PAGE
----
Businesses in the UK, if or when the time is right, should be able pool resources to take on Team UPC, maybe even taking these firms and their buddies to court over it. No doubt UPC opponents, i.e. just about everyone except the patent microcosm, will organise to antagonise any British attempts to override democracy, but for the time being it doesn’t look as though ratifying the UPC in the UK is even possible. It’s all just talk. The UPC has all along been ‘marketed’ using a big bundle of lies. Politicians who are foolish or corrupt (maybe both) repeated these lies, but the repetition itself does not make the lies true. The so-called ‘Unitary Patent’ is nothing but a conspiracy and some texts weaved together by those who are already rich in order to guard or expand their wealth. TPP was constructed in the same way and it didn’t take it long to collapse, as soon as the public found out about it and started fighting.

“Let’s scalp the UPC in Court now,” Henrion wrote. “We still have some Constitutional Courts to go and the ECHR in Strasbourg in the last resort…”

“Brexit is simply not compatible with the UPC.”Well, the UPC is still far from a reality and we need to keep it that way. The UPC would be a slap on the face of 99.9% of Europe’s population and if we set up a petition against it, we expect outpouring of support. For the time being, however, it doesn’t seem like we’re in danger of UPC verging a reality.

Someone called Ian Tweed, a patent attorney from London, sent me a “serious question” and asked “what’s your main issue with the UPC? Most SME clients I’ve talked to see positives and it’s not obligatory … The UPC doesn’t change substantive patent law. It simplifies pan-EU enforcement and makes it easier to knock out “bad” patents” … I am a patent attorney. But I’m not blind to criticism of patents. I’m interested to know why you consider that the UPC is bad…”

Tweed deleted his three tweets before I had a change to respond to them, but either way, I don’t know what SMEs he spoke to and what they have been told about the UPC. It seems like they were seriously misinformed as a lot of the above is untrue or inaccurate.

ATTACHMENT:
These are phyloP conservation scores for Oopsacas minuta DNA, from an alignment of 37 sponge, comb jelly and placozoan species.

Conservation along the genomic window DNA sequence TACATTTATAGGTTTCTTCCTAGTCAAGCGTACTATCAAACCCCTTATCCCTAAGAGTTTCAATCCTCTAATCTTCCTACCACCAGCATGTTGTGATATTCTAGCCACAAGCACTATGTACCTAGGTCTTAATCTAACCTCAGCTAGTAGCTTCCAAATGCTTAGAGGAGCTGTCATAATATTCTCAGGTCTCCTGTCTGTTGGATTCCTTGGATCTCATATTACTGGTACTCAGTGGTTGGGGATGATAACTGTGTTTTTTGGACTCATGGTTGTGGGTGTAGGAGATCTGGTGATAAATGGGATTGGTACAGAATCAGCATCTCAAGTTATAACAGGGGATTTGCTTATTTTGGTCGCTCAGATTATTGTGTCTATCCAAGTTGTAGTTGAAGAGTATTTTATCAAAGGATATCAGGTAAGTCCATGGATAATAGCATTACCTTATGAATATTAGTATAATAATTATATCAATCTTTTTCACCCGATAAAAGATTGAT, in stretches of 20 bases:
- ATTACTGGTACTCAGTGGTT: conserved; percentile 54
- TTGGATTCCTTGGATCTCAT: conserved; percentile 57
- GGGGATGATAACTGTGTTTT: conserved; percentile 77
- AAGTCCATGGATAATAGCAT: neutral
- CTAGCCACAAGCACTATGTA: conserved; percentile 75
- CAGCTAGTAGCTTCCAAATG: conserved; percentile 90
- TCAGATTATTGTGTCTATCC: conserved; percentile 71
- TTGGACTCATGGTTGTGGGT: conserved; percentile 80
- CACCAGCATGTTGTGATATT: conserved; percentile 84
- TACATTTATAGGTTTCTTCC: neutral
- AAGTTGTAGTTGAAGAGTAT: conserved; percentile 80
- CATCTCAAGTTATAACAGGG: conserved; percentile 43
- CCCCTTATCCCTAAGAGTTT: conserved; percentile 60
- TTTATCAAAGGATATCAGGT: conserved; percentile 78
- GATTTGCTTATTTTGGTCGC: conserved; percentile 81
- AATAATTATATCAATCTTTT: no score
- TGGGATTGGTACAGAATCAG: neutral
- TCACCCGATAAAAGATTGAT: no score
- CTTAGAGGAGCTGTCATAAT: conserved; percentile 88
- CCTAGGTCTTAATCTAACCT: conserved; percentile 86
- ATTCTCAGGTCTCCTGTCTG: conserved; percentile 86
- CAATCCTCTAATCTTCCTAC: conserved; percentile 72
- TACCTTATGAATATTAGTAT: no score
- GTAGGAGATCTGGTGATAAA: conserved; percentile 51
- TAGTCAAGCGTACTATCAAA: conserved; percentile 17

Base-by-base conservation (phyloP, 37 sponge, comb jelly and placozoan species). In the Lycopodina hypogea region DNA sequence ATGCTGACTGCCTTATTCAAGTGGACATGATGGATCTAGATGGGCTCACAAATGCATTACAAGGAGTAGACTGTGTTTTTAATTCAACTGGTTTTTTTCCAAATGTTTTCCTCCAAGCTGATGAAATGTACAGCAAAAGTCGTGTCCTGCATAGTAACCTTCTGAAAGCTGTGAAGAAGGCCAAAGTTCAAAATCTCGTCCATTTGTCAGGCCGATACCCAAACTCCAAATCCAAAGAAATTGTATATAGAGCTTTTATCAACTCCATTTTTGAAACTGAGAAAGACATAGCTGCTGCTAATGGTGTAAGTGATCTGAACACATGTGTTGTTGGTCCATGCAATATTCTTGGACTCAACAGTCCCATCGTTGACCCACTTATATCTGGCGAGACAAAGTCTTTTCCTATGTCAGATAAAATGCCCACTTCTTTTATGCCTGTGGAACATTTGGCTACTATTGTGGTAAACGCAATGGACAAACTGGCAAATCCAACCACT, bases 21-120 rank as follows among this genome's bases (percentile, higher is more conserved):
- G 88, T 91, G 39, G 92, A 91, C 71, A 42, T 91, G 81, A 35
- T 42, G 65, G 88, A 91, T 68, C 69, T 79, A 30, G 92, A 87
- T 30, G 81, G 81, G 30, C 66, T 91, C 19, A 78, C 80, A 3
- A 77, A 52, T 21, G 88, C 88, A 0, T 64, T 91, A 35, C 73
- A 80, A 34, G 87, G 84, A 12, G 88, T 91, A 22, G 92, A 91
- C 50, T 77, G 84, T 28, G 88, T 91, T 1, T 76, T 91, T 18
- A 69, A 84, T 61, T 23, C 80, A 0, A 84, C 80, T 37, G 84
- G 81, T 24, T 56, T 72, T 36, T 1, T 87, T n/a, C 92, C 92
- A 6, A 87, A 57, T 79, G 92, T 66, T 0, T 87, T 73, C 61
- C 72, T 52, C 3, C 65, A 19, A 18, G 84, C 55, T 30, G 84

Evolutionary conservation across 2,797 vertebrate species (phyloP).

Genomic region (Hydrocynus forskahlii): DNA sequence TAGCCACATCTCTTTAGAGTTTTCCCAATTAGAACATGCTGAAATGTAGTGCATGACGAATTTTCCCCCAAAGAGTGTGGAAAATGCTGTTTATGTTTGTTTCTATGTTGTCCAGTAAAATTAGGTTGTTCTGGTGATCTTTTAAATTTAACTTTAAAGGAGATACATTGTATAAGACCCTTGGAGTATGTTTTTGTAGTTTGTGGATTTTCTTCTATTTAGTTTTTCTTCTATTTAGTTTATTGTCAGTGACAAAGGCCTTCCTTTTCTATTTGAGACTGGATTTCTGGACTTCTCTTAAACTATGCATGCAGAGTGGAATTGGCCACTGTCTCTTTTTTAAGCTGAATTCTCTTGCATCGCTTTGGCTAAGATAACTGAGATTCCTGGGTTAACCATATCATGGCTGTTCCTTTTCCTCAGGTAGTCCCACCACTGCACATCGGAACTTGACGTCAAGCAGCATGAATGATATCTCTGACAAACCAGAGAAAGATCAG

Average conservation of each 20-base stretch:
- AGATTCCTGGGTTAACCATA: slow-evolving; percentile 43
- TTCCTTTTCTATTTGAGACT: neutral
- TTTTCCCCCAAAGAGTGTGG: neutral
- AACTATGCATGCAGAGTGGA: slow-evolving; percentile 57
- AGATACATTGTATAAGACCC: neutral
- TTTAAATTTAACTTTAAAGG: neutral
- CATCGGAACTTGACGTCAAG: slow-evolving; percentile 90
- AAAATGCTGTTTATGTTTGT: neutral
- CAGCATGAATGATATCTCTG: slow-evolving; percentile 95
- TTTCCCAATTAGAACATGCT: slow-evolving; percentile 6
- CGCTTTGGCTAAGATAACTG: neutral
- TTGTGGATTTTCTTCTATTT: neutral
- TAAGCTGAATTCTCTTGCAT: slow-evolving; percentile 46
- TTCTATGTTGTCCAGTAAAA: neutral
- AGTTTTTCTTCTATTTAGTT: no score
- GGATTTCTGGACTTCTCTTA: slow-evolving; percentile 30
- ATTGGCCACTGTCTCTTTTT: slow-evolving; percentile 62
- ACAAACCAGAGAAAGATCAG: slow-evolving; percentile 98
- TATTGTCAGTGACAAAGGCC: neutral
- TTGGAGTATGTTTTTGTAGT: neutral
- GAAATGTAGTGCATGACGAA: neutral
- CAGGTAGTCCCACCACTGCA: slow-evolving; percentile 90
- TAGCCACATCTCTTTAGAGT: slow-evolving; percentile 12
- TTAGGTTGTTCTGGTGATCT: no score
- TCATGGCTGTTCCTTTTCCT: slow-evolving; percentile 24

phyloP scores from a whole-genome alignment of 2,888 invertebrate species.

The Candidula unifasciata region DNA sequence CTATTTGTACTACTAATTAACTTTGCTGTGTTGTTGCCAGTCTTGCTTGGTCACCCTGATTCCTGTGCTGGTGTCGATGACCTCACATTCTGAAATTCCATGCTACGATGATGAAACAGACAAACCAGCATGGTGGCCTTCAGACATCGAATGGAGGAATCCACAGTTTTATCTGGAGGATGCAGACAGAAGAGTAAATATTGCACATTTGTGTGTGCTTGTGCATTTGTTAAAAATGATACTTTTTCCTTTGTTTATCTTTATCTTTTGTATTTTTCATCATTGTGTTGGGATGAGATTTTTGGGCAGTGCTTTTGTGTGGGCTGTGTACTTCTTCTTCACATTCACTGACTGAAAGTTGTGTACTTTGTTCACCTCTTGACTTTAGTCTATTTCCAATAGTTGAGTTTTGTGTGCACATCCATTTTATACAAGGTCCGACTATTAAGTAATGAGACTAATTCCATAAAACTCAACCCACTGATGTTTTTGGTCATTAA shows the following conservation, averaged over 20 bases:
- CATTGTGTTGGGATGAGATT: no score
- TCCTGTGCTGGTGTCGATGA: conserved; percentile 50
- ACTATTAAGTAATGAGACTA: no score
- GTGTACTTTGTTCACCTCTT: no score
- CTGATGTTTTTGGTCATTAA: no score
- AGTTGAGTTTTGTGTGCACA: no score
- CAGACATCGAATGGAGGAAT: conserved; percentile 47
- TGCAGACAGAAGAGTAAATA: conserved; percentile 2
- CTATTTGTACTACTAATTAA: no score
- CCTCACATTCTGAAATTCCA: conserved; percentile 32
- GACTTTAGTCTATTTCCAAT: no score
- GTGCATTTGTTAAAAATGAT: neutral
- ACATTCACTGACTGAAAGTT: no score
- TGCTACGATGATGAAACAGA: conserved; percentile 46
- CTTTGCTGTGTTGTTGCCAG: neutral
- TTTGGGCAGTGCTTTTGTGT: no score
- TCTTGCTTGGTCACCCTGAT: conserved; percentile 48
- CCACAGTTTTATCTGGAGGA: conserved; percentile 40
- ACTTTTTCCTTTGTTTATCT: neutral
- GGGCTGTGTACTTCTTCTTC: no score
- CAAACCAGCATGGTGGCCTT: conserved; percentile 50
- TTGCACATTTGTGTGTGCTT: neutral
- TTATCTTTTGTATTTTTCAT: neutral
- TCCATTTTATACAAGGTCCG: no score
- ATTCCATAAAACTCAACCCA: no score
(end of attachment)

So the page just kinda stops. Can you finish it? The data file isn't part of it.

Techrights is probably one of the very few sites pursuing the truth about the UPC and we intend to continue to do so.”To sum it all up, CIPA and others have been greasing up Lucy Neville-Rolfe with assertive letters, lies, lobbying events etc. This may have paid off for Team UPC in the short term, but it’s not actually changing the technicalities. Brexit is simply not compatible with the UPC. How many Brits (or Europeans in general) know that UPC is intended to help lawyers and large clients systematically rob them all? A lot of these so-called ‘news’ sites that celebrated the UPC last week were actually not news sites but Web sites of UPC conspirators that also set up lobbying events. Some news sites were also bribed by the EPO, so no wonder they sent out (or ‘beamed’) false information for other sites to faithfully parrot.

Techrights is probably one of the very few sites pursuing the truth about the UPC and we intend to continue to do so.

The UPC Scam Part VI: The Real Story Which People Missed Due to Puff Pieces Seeded by Battistelli-Bribed Media is That UPC Technically Cannot Come to the UK

Posted in Deception, Europe, Patents at 6:01 pm by Dr. Roy Schestowitz

No, it’s not happening unless one is gullible enough to believe EPO-funded media

The undemocratic patent conspiracy (UPC): We'll just call it something misleading

Summary: Another long installment in a multi-part series about UPC at times of post-truth Battistelli-led EPO, which pays the media to repeat the lies and pretend that the UPC is inevitable so as to compel politicians to welcome it regardless of desirability and practicability

THE UPC-CENTRIC EVENTS that we are seeing these days, some of which are organised by MIP (Managing IP) and IAM with support from the EPO, are a symptom of a rogue operation. Kluwer Patent Blog, part of Team UPC, continues to lobby for the Unitary Patent in the UK, even when it’s neither doable nor desirable, for reasons we are covering in this long series. Yesterday’s article from Kluwer Patent Blog was titled “Judge Grabinski: ‘Involvement UK is very positive for Unified Patent Court and Unitary Patent’” and it has attracted responses like “No democracy: such amendment would not need a revision of the UPC but could be implemented by the Administrative Com” or “Administrative Committee to replace the role of Parliaments to adapt the UPC in case UK leaves, pretty insane…”

Another part of Team UPC is joining this echo chamber. They are blogging about themselves under the heading “UK signals green light to Unified Patent Court Agreement”. But can they actually do this? No. Not really.

Earlier today we we covered yesterday's so-called 'roundtable' of the USPTO, noting the effect of having events or panels that are stuffed with just one side, barring any opposition from entering or at least speaking. This is what Team UPC has been doing for a long time and many examples were covered here over the years, predating even the name “UPC”. UPC hopefuls write about Brexit and the UPC, but the two are still incompatible. Watch what Darren Smyth, a booster of the UPC, wrote only days ago. Who is he kidding? Following all the misleading coverage from press paid for/bought directly and less directly by the EPO, some people still piggyback the false perception that the UPC will certainly come to the UK. Sorry, that’s not going to happen. Stop living in your bubble, UPC hopefuls…